Somehow, some way she got stronger. And then stronger again. Faster and then faster again. Better and bolder and as big as the moment.
The longer it went, the more she seemed to believe, seemed to say, yes, retirement is coming, but not today, not tonight.
None of it made any sense.
Maybe none of it ever did with Serena Williams.
Via an intense, emotional, improbable performance Wednesday, Serena Williams defeated Anett Kontaveit 7-6 (7-4), 2-6, 6-2 to advance to the third round of the U.S. Open, which she has said will be the final competitive tournament of her legendary career.
It was a vintage effort, a throwback to the days when she dominated this sport and grew into a global icon for both her on-court strength and off-court style.
It sets her up for a possible run deep into this tournament, which was once expected to be little more than a chance to get her flowers (and an Oprah-narrated tribute video) and give the fans a final twirl.
Instead, well, here she is, here she comes.
She turns 41 in late September. Her daughter turns 5 on Thursday. This was just her sixth match of the entire year. Yes, she won in the opening round on Monday, but that was an uneven performance, nothing that portended that some long run was capable here.
Now she was facing Kontaveit, the second seed of the tournament, the second-ranked player in the world, some 14 years her junior. Kontaveit wasn’t here for some curtain call. She was here to win it all.
So too, now, maybe is Serena.
“There’s still a little left in me,” Williams said. “We’ll see.”
She battled through a back-and-forth first set, complete with 20-point games and multiple breaks to win in a tie breaker. It felt fragile. It felt tenuous. Instead Williams got tough, outlasting a tie breaker and setting off a grandstand celebration that rivaled any championship round.
Kontaveit roared back in the second in dominating fashion though, silencing the pro-Serena crowd and leaving everyone wondering if this would end in a whimper. She was too good. Too young. Too in her prime.
Serena didn’t enter this sport quietly, though. She first won here in 1999, at age 17, with beads in her hair and the world at her feet. She didn’t look the part. She didn’t act the part. She just changed the part.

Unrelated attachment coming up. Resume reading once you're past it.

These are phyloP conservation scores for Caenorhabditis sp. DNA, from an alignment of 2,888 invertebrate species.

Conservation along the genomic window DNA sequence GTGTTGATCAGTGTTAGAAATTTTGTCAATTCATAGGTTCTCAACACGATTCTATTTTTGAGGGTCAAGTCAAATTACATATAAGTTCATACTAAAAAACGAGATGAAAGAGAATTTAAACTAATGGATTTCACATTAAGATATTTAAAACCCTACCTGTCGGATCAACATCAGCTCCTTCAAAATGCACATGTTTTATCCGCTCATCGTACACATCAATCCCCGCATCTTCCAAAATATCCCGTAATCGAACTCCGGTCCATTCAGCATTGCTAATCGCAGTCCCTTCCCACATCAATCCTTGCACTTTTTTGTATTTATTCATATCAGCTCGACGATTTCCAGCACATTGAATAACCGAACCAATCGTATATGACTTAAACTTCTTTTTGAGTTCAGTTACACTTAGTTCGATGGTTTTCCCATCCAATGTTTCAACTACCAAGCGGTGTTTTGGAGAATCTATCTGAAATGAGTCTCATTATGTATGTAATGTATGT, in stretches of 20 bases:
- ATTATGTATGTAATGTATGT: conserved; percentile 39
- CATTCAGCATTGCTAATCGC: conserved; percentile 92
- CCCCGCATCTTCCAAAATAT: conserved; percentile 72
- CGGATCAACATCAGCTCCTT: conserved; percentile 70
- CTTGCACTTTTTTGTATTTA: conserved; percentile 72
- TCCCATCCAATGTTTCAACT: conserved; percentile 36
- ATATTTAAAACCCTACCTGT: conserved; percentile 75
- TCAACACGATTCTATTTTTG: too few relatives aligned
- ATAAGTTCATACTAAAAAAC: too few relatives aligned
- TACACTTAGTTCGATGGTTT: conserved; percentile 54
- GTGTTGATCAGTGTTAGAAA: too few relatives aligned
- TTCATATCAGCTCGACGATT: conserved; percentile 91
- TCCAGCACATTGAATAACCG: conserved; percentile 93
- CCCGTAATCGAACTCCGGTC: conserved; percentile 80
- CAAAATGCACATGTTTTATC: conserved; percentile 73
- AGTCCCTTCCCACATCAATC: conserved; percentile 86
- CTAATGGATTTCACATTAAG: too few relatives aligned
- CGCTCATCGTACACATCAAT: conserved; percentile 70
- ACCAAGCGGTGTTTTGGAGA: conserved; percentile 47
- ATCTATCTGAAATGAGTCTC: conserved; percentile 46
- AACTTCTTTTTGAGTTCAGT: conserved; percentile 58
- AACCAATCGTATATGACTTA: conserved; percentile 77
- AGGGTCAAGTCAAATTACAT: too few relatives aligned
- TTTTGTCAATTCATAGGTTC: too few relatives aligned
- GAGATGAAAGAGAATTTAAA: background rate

Well, 23 years and 23 major titles later, she isn’t going to go out any differently, still delivering blistering aces and primal celebratory roars and everything on unapologetically her terms.
It was all there on Wednesday.
The fight. The ferocity. The forehands.
The third set Serena dug deep, finding a reserve of resolve that maybe no one else saw coming. Expected to fade, she broke Kontaveit, took control of the set and eventually put her younger, fresher opponent away. It was as epic of a performance as she’s ever had.
Does Serena have what it takes to win this? What about a Jimmy Connors-esque run to the semifinals? It’s hard to say. Up next is unseeded Alja Tomljanovic, 29, on Friday evening. Her side of the bracket is wide open now, with no seeded player between her and the quarterfinals. And Serena certainly looked better and moved smoother than she did Monday.
Stamina is still a question, though. Age, too. And Serena will begin the doubles tournament Thursday with older sister Venus.
Still, everything else is there. The shot making. The recoveries. The rising to the moment. To say she will have the fans behind her is an understatement.
“I'm looking at it as a bonus, I don’t have anything to prove,” Serena said. “I don’t have anything to win. I don’t have anything to lose. I haven’t played like this since 1998. I’m enjoying it.”
This is Serena’s tournament, the one she always dreamed of winning while learning the game at a public park on a Compton street corner.
That was the impossible dream. When you’ve managed that, then what is this? What is one more run of magic?